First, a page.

ABLI Declaration 2010

We are a gathering of leaders, women and men, from across Africa and its Diaspora, called to positions of leadership in the church, business and politics. From the South and North, from the East and West, from across the great confessions and denominations of Christian tradition, we have been drawn together in

Addis Ababa by our love for Jesus Christ and the revelation of His life, His wisdom and His Good News of salvation given us in the Holy Bible.

We have gathered to meditate on the Scriptures as they relate to the great opportunities and challenges of leadership in Africa in 2010. We believe that the Bible is the Word of God which contains the resources of wisdom and truth that above all else guide humankind to fruitful, abundant and righteous living. We believe in the ultimate authority of Jesus Christ, our Servant King, whose life is revealed in Scripture, a life that provides a vision of the common good that is founded on truth, built on justice and animated by love.

Yet, we confess that in Africa, the Holy Bible has not always been used for the common good. At times, the Bible has been misinterpreted in order to facilitate and justify exploitative behaviour and attitudes based on one group’s superiority over another. At times also, the Bible has been wielded by those who seek to present an outward image of righteousness, whilst in reality behaving unjustly and lacking grace or mercy.

However, we recognize also that the Bible and its message of personal spiritual transformation has been central to the positive development of Africa. In education, in poverty alleviation, in reconciliation, in the development of democracy and good governance, the Bible and the God it reveals has brought transformation to entire nations. We believe that the life and teachings of Jesus Christ - as revealed in Scripture, in which he embraced all, including those deemed outcasts and judged by many as sinners, giving hope to all - is as relevant to Africa today as it has been at any time in history.

We prayerfully affirm both the significance and the authority of the democratic institutions now taking root in Africa and the role and responsibilities of those called to lead them. We acknowledge our responsibilities in this respect, and commit ourselves to the challenge of transforming Africa for the common good and in ways that affirm God’s glory and love for all his children.

Therefore, our belief in the ultimate authority of Scripture and the transforming power of Jesus Christ, leads us to the following conclusions in three areas of particular focus:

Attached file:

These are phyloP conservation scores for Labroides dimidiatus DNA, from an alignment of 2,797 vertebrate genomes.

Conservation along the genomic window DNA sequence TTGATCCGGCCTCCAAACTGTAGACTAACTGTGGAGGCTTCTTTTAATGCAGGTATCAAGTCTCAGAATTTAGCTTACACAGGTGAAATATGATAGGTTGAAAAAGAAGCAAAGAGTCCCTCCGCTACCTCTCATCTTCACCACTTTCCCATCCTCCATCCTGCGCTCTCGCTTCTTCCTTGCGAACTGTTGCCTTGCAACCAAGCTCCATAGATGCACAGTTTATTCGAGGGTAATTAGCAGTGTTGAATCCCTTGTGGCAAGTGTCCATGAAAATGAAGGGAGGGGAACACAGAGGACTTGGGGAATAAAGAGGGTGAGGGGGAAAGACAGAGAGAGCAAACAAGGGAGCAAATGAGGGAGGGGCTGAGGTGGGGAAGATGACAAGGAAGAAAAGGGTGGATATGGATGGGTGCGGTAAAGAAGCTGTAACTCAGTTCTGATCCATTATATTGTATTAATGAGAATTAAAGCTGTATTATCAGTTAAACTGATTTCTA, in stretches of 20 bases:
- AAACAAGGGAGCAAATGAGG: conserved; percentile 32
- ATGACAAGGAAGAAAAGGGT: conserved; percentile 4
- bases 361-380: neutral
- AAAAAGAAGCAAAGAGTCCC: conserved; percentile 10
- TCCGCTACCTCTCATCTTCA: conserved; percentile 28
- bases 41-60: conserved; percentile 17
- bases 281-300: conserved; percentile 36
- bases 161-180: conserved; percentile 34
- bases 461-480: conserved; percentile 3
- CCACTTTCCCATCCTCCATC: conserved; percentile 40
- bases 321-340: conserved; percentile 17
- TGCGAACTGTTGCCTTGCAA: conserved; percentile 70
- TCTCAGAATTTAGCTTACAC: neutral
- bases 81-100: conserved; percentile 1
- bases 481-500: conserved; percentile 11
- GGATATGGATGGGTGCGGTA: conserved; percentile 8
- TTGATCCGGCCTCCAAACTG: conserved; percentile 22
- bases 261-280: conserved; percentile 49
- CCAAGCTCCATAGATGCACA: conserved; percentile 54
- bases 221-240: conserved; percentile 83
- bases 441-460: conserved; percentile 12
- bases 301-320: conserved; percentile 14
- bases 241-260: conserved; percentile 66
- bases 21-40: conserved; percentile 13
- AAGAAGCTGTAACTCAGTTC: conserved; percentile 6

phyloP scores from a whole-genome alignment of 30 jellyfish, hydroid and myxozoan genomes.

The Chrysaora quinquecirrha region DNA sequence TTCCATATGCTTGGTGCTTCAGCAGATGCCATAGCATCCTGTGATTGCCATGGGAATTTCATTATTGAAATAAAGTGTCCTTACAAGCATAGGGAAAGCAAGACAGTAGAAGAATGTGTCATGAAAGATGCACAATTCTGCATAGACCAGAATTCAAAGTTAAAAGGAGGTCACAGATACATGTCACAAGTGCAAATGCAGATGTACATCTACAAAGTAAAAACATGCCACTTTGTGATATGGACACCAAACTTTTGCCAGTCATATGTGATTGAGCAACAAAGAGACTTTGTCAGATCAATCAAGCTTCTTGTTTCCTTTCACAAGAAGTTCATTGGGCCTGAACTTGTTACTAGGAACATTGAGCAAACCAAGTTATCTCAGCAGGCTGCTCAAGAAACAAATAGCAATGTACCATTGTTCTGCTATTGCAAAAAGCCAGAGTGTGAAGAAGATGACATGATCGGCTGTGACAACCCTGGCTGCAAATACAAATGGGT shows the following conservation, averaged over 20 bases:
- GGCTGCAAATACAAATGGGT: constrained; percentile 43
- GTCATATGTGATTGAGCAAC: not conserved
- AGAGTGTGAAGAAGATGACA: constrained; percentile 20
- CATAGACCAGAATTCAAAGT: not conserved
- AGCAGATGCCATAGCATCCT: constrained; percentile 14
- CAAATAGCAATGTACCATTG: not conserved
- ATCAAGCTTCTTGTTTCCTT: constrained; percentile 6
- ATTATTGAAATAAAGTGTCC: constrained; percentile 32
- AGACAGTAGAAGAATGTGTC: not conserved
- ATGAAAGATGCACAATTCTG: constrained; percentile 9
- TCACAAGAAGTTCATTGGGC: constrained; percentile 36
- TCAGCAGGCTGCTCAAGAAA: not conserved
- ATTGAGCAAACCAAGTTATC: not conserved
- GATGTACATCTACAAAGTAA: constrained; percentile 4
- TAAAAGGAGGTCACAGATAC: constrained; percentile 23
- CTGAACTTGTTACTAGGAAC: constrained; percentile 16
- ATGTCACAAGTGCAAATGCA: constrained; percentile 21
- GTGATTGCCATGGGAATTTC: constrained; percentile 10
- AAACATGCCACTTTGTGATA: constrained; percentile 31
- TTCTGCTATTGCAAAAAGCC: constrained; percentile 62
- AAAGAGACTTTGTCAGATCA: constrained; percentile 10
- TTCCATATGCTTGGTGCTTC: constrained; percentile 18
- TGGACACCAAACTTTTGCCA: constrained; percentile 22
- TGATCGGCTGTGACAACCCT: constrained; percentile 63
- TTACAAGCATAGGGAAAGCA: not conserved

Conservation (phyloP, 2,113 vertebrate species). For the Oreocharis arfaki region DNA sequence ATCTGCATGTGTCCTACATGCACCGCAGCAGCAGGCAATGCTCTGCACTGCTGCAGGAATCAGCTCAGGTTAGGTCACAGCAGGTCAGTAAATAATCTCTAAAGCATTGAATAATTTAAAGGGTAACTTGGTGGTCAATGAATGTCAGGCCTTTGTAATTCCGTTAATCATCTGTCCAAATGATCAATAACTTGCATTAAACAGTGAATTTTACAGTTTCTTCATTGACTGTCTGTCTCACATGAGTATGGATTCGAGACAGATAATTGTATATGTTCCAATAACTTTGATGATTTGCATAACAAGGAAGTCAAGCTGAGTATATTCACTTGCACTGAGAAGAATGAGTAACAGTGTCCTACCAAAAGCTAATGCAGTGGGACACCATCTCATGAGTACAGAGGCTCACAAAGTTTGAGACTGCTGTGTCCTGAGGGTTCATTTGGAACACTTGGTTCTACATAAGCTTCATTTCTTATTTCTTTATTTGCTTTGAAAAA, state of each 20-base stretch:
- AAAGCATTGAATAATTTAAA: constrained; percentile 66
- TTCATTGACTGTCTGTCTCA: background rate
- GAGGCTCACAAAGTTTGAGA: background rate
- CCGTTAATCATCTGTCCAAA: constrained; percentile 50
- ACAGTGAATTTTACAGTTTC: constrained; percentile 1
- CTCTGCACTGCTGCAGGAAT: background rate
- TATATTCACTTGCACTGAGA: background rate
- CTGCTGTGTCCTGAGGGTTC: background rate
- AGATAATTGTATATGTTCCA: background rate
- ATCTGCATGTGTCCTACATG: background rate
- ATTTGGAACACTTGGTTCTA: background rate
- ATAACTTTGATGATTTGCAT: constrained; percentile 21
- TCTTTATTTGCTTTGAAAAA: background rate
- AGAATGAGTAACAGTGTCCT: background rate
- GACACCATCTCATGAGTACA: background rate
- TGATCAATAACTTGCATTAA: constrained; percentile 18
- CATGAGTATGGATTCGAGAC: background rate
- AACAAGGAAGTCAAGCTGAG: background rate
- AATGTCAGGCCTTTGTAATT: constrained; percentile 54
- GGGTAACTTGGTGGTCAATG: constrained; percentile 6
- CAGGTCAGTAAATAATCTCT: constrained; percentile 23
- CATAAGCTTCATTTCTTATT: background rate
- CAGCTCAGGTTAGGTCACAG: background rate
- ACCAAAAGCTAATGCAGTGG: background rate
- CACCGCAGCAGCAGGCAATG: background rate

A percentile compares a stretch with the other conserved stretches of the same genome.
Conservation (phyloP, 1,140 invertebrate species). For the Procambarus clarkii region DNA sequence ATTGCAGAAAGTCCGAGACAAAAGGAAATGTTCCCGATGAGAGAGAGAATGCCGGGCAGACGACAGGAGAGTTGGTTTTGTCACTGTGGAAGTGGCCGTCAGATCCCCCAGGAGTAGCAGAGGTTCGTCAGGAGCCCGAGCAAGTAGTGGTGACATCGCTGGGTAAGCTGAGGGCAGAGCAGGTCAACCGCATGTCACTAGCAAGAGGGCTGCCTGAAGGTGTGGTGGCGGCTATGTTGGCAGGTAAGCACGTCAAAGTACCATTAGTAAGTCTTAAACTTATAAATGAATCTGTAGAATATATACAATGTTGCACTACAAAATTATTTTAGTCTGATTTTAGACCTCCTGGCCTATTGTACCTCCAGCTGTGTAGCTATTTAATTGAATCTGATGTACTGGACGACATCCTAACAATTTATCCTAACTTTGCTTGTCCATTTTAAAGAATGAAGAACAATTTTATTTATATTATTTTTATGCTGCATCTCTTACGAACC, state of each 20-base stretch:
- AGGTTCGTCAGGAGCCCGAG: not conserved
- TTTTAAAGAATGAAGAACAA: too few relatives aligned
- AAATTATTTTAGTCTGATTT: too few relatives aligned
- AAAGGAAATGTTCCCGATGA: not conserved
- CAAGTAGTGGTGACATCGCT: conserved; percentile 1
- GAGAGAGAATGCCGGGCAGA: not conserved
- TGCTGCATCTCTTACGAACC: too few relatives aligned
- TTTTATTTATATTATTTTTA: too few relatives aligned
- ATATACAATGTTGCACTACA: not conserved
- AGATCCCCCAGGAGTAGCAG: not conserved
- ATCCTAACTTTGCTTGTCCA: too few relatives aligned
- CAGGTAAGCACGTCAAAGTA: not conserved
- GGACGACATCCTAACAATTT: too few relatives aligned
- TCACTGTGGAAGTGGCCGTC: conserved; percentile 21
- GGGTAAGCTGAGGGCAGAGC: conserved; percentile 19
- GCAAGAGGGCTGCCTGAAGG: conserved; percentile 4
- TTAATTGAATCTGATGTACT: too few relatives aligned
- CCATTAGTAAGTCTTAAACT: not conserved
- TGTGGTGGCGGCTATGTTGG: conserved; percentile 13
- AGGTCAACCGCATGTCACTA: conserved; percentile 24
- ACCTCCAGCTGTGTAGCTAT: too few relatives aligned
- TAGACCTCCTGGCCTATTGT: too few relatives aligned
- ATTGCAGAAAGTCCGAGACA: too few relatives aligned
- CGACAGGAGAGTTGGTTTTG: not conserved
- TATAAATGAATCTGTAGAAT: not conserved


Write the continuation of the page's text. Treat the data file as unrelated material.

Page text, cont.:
Poverty and Social Exclusion - God’s original purpose for His creation and people does not include poverty. Poverty is an affront to God’s purpose for the world. Therefore, we are committed to the alleviation of poverty by the dual channels of sharing God’s word and fulfilling our responsibility to act directly on behalf of the poor. He created us equal, but injustice has divided us. Therefore, we recognize our calling to partner with the poor, and with institutions, particularly governmental bodies and civil society, to create just and equitable societies.

Good Governance - When the fathers of African liberation met at the pan-African Manchester Congress in 1945, their declaration identified the spiritual realm as an essential ingredient to justice and good governance. As the Bible calls us to, we confess and repent of our failures to embody transparency, accountability, and integrity in the face of the moral and social death that corruption produces. Rather than pointing fingers, we commit to reforming our ways as churches and to seek the renewal of the family, public leadership, and society through the strengthening of transparency, accountability and integrity within the church, civil service, the private sector, and public offices.

Leadership and Reconciliation - Cognizant of the overwhelming percentage of young people in Africa, we reject the marginalization of children and youth, their ideas and their leadership abilities. In the context of respect for elders, we commit to a mentoring of young leaders that springs from deep-rooted values. Moreover, given the examples of the Scriptures, we note that key elements of leadership include personal morality, moral discernment and the proper stewardship of people and resources. God has commissioned us to be agents of reconciliation in Africa - agents responsive to cultural differences. Our proclamation is this: that by prayer and love, we will nurture relationships of understanding among antagonists. We believe in the healing power of God for the nations. We believe in the restoration of harmony within and across borders and among ethnic groups.